Since a month ago, I started tracking my sleep using the Sleep Cycle app. What motivates this experiment was to see if I could somehow hack sleeps to improve the quality of my sleep. Essentially, I want to know if I can sleep less (but higher quality) and still feel as good as someone who has slept 7+ hours. The short answer is no… lol (or at least very difficult as there are so many factors that affect your sleep). However, this experiment has allowed me to understand more about my sleeping pattern, thus, allowing me to make simple adjustments that could help me improve my sleep quality. I have also experimented with different things that I believe has led me to better sleep at night time, which I will share below.

One thing that I haven’t try but would like to in the future is chiliPad, which allows you to cool down your sheet to an optimal temperature that allows you to sleep better. This device is too pricy for me to get at this point ๐Ÿ™

Sleep Cycle App

There are 5 stages of sleep, which can be simplified to light sleep (stage 1 – 2), deep sleep (stage 3 – 4) and REM sleep (stage 5), aka the dream state. As mentioned above, I have been tracking my sleep using the sleep cycle app. It does so by tracking my movements through the built-in microphone on my Iphone. Your movements vary between different sleep stage. Within the app, you have the option to set a “smart” alarm clock, which uses the concept of wake-up phase, which has been set to 30 minutes (by default) from your desired alarm time. During this phase, the app will monitor your movements and tries to wake you up when you are in your light sleep stage. Since using this app to set my alarm clock, I haven’t experience any days where I have been “shocked” awake by my alarm!

Another good thing about this app is data collection. It allows me to export all my sleep data to an excel spreadsheet if I ever want to do further analysis on my sleeping pattern. Below is my sleep data starting just over a month ago. Figures in green are the average number over weekday data and figures in yellow are the average number over weekend data. As you can see, I definitely need to work on my sleep schedule during weekdays…

sleep

Apple Cider Vinegar + Honey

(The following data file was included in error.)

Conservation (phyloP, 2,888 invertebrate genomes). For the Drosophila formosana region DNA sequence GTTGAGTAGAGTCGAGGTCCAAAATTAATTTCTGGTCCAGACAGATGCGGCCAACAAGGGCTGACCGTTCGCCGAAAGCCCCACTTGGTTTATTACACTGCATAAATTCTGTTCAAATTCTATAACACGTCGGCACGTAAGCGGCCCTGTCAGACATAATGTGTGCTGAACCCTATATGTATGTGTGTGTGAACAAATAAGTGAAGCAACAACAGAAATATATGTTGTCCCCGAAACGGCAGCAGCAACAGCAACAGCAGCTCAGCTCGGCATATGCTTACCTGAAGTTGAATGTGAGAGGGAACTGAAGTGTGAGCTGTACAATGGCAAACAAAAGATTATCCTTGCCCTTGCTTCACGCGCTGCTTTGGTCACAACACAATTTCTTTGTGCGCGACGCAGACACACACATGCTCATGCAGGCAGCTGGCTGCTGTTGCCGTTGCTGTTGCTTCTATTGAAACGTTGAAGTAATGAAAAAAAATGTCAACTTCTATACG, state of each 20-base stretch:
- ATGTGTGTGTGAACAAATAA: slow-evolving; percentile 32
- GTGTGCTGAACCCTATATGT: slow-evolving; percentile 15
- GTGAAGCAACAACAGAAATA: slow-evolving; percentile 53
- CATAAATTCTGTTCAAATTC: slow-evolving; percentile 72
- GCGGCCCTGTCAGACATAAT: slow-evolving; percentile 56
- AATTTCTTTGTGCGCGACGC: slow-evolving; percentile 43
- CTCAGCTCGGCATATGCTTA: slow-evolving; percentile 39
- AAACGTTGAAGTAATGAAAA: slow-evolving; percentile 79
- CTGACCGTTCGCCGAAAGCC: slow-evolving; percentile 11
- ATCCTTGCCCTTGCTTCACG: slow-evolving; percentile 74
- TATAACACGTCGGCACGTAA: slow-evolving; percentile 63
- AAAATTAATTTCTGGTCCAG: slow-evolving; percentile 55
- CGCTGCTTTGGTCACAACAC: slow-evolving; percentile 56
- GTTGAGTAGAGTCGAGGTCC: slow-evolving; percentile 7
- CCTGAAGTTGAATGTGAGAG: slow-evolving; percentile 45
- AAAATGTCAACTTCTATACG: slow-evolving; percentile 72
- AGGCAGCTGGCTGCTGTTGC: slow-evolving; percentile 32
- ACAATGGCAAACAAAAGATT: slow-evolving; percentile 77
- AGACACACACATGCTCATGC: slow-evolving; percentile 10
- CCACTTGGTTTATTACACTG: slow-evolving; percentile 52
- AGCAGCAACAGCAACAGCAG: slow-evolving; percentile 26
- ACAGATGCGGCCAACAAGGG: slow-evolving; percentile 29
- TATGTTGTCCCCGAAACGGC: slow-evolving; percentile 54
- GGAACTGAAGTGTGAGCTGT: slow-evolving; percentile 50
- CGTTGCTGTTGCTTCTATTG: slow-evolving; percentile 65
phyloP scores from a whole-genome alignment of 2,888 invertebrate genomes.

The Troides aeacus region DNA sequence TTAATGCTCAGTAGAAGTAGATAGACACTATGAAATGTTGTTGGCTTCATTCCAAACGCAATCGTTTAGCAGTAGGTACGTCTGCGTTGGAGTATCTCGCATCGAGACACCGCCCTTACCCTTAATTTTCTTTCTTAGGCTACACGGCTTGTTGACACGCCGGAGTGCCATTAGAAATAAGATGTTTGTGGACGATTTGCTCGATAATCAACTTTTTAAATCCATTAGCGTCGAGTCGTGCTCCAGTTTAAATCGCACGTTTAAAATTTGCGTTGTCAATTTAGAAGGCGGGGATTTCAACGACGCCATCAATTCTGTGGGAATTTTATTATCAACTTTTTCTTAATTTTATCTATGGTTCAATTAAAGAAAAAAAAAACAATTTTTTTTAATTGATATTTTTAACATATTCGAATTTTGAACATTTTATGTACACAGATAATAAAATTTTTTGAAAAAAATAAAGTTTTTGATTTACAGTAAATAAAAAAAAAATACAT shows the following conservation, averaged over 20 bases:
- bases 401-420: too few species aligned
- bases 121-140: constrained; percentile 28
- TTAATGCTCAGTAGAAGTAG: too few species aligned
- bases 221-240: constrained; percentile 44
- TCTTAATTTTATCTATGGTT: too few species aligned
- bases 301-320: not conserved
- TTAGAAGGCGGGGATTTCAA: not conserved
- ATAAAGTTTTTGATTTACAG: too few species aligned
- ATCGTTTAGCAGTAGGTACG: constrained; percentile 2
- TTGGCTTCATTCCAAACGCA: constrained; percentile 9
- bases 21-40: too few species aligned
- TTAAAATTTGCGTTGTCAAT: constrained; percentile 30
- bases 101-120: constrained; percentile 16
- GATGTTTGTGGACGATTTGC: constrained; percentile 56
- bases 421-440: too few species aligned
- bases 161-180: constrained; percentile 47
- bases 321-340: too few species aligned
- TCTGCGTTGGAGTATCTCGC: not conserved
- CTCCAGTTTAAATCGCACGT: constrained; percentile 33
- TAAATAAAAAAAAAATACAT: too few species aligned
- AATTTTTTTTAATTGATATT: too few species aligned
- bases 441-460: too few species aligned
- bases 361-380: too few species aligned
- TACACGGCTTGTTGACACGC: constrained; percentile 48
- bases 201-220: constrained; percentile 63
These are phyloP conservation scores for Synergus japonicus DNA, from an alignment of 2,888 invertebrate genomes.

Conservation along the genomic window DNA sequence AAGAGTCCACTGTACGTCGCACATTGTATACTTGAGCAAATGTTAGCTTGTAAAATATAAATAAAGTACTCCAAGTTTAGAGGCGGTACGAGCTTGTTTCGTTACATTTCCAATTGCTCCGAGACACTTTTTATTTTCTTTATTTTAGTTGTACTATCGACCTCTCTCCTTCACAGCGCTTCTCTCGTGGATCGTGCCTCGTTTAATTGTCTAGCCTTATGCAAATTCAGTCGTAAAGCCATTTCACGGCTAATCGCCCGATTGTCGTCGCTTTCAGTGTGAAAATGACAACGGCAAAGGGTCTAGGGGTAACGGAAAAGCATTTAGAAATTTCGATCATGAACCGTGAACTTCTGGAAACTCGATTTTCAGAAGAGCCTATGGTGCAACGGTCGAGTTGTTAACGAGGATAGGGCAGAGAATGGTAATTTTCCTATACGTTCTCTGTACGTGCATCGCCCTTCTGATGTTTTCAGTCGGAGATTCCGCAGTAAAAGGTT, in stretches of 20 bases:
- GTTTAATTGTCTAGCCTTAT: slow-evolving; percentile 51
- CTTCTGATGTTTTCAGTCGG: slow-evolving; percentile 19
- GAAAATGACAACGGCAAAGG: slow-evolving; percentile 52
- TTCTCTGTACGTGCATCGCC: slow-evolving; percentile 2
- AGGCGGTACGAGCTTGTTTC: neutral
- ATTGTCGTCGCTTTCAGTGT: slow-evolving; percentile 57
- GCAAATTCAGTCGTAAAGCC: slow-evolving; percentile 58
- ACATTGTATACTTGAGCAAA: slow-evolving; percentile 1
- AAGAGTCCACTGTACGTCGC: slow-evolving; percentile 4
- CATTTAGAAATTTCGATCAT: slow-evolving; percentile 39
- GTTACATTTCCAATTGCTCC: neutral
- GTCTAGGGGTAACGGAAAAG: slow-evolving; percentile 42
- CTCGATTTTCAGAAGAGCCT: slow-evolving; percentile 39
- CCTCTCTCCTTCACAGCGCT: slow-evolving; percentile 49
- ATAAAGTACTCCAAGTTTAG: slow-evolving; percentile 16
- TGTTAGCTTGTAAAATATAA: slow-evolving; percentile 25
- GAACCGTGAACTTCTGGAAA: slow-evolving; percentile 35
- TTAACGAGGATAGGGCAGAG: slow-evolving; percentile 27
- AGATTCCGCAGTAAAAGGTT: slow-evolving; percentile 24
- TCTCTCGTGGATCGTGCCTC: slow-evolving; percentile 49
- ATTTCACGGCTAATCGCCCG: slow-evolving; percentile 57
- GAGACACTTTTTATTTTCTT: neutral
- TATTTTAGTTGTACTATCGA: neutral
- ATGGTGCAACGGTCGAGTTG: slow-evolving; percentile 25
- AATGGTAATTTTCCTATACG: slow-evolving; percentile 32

For the last 2 weeks, I have tried the Tim Ferriss’s “Bedtime Cocktail”, which he got from Seth Roberts, PhD. And surprisingly, it has worked for me and improved my sleep. I woke up less during the night and when I do wake up (combined with the “smart” alarm clock) I was able to wake up feeling fresh most of the time. In fact, I don’t remember the last time I woken up feeling groggy since I started this experiment.

I digged into the science behind it and below is a summary of what I have found:

Honey (specifically raw, unfiltered honey)

  • Honey causes your body to release serotonin due to a rise in insulin
  • Serotonin, a neurotransmitter known for improving happiness, is then converted into melatonin, which regulates sleep
  • Your brain uses a lot of energy (glycogen) when you are sleeping and it first tap your liver glycogen. Honey can build up the liver glycogen, which helps your brain function during the night, thereby increasing the likelihood of a good night sleep
  • Raw honey releases insulin gradually throughout the night as opposed to blood sugar “spike” from pure can sugar
  • Apparently, raw honey is 22% better at making liver glycogen

Apple cider vinegar

  • It contains an amino acid profile that helps combat fatigue, allowing you to feel well-rested upon waking up
  • Also improves gut health, regulates blood sugar and reduces cholesterol

Flux Program / Amber-tinted Glasses

Our body has an internal clock in the brain that regulates our circadian rhythm (our 24-hour biological cycle). One of the things that our circadian rhythm controls is the production of melatonin, the hormone that makes us sleepy. Every night, your brain secretes melatonin about two hours before your usual bedtime. However, external factors can affect our circadian rhythm, which in this case, could affect when melatonin is produce in our body, thereby, affecting our sleep “schedule”. One such factor is the blue light. You can get blue light from the sun or any device screens. Getting blue light from the sun during daytime helps us stay alert. However, the blue light that’s emitted from screens are very effective at stopping melatonin production, which reduces our quantity and quality of sleep. In summary, blue light in the evening tricks your brain into thinking itโ€™s daytime, which inhibits the production of melatonin and reduces the quantity and quality of your sleep.

One popular method to counter this problem is to install flux program on your computer. I downloaded it 2 weeks ago and it’s a program that automatically adjusts the colour and brightness of your screen based on your timezone. When it’s evening time and dark outside, your monitor will turn into a faint orange hue colour, which effectively blocks all blue light. Another method is to wear amber-tinted glasses, which are glasses that effectively block all blue light. Studies show that when people use blue-light-blocking glasses, even in a lit room or while using an electronic device, they produce just as much melatonin as if it were dark.

Ryan

Ryan

Data Scientist

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